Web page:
Julavits at the 2015 Texas Book Festival
|Born||April 20, 1968|
|Children||Delia & Solomon|
Heidi Suzanne Julavits (born April 20, 1968) is an American author and was a founding editor of The Believer magazine. She has been published in The Best Creative Nonfiction Vol. 2, Esquire, Culture+Travel, Story, Zoetrope All-Story, and McSweeney’s Quarterly. Her novels include The Mineral Palace (2000), The Effect of Living Backwards (2003), The Uses of Enchantment (2006), and The Vanishers (2012). She is an associate professor of writing at Columbia University. She is a recipient of the PEN New England Award
The Believer and others
Julavits wrote the article "Rejoice! Believe! Be Strong and Read Hard!" (subtitled: "A Call For A New Era Of Experimentation, and a Book Culture That Will Support It") in the debut issue of The Believer, a publication that attempts to avoid snarkiness and "give people and books the benefit of the doubt."
In 2005, she told The New York Times Magazine culture writer A.O. Scott how she decided on The Believer's tone: "I really saw 'the end of the book' as originating in the way books are talked about now in our culture and especially in the most esteemed venues for book criticism. It seemed as though their irrelevance was a foregone conclusion, and we were just practicing this quaint exercise of pretending something mattered when of course everyone knew it didn't." She added that her own aim as book critic would be "to endow something with importance, by treating it as an emotional experience."
Julavits is the author of four novels: The Mineral Palace (2000), about which Library Journal wrote, "the writing is superb"; The Effect of Living Backwards (2003); The Uses of Enchantment (2006), which The New Yorker called "a sophisticated meditation on truth and bias" and Publishers Weekly described as "beautifully executed"; and The Vanishers (2012).
Julavits co-edited Women in Clothes (2014), along with Sheila Heti and Leanne Shapton. The book is about how the clothing women wear defines and shapes their lives, and it features the voices of 639 women of all nationalities.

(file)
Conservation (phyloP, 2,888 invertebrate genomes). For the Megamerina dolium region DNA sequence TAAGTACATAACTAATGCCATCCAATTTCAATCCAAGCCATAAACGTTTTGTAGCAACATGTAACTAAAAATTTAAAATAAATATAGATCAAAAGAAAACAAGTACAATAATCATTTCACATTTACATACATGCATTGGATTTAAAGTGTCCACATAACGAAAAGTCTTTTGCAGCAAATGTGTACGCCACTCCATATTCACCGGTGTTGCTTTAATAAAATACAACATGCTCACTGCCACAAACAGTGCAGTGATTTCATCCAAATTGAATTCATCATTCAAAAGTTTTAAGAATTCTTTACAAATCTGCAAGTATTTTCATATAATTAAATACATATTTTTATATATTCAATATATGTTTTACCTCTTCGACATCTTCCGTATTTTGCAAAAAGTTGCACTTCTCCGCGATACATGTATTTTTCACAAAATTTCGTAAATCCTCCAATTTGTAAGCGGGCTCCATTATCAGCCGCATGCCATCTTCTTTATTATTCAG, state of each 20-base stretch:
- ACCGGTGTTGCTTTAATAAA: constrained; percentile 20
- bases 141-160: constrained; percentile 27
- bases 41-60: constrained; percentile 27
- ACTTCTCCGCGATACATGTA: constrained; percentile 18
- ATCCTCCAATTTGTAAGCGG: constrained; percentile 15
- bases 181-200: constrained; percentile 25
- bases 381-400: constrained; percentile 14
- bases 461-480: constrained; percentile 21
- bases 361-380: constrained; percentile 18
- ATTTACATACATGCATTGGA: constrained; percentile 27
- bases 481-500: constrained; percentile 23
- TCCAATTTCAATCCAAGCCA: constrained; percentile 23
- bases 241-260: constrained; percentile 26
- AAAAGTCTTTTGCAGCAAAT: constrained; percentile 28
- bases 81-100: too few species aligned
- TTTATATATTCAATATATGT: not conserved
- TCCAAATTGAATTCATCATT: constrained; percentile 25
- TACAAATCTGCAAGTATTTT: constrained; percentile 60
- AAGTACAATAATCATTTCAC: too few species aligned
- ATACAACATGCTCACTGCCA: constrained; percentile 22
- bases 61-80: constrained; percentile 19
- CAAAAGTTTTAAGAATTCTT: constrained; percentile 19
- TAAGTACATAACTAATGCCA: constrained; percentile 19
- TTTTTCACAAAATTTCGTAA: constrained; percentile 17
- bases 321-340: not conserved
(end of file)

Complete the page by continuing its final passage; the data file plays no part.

Julavits is the author of the book The Folded Clock: A Diary (2015), which the Los Angeles Times described as "an engaging portrait of a woman's sense of identity, which continually shape-shifts with time."
- The Mineral Palace. 2000.
- The Effect of Living Backwards. 2003.
- The Uses of Enchantment. 2006.
- The Vanishers. 2012.
- Women in Clothes. 2014.
- The Folded Clock: A Diary. 2015.
|Title||Year||First published in||Reprinted in|
|The Santosbrazzi killer||2009||Harper's Magazine 318/1904 (Jan 2009)|
|This feels so real||2012||Harper's Magazine 325/1950 (Nov 2012)|
Julavits, Heidi (1 March 2003), "Rejoice! Believe! Be Strong and Read Hard!: A Call for a New Era of Experimentation, and a Book Culture That Will Support It", Believer, retrieved 10 April 2019
Julavits, Heidi (23 April 2009), "Getting Lost", Granta 106: New Fiction Special - Online Edition, retrieved 10 April 2019
Julavits, Heidi (7 July 2017), "The Art at the End of the World: A pilgrimage (with children) to see Spiral Jetty, Robert Smithson's profound testament to catastrophe.", New York Times Magazine, retrieved 10 April 2019
- "Aimee Bender's The Particular Sadness of Lemon Cake". Columbia Alumni Arts League. Columbia University. June 14, 2010. Archived from the original on July 8, 2011. Retrieved June 24, 2010.
- "Masthead". The Believer. The Believer. Retrieved 19 August 2019.
- "Faculty: Heidi Julavits". Columbia University School of the Arts.
- "Half life : and other stories". Columbia University Libraries.
- Julavits, Heidi (March 2003). "Rejoice! Believe! Be Strong and Read Hard!". The Believer.
- "About". The Believer. Retrieved June 24, 2010.
- Scott, A. O. (September 11, 2005). "Among the Believers". The New York Times Magazine.
- "The Mineral Palace". Library Journal. August 2000.
- "The Uses of Enchantment". The New Yorker. November 6, 2006.
- "The Uses of Enchantment". Publishers Weekly. October 17, 2006.
- McAlpin, Heller (April 2, 2015). "'The Folded Clock' an engaging portrait of a woman's sense of identity". Los Angeles Times. Retrieved April 12, 2015.
- Birnbaum, Robert (January 10, 2007). "Birnbaum v. Heidi Julavits". The Morning News. Retrieved June 24, 2010.
- The Believer
- Dave (October 10, 2006). "Believe! Heidi Julavits Has Emerged from Her Tennis-Ball Canister!". Powells Books Blog. Archived from the original on February 11, 2012.
- Biss, Eula (March 27, 2015). "Sunday Book Review: 'The Folded Clock', by Heidi Julavits". The News York Times.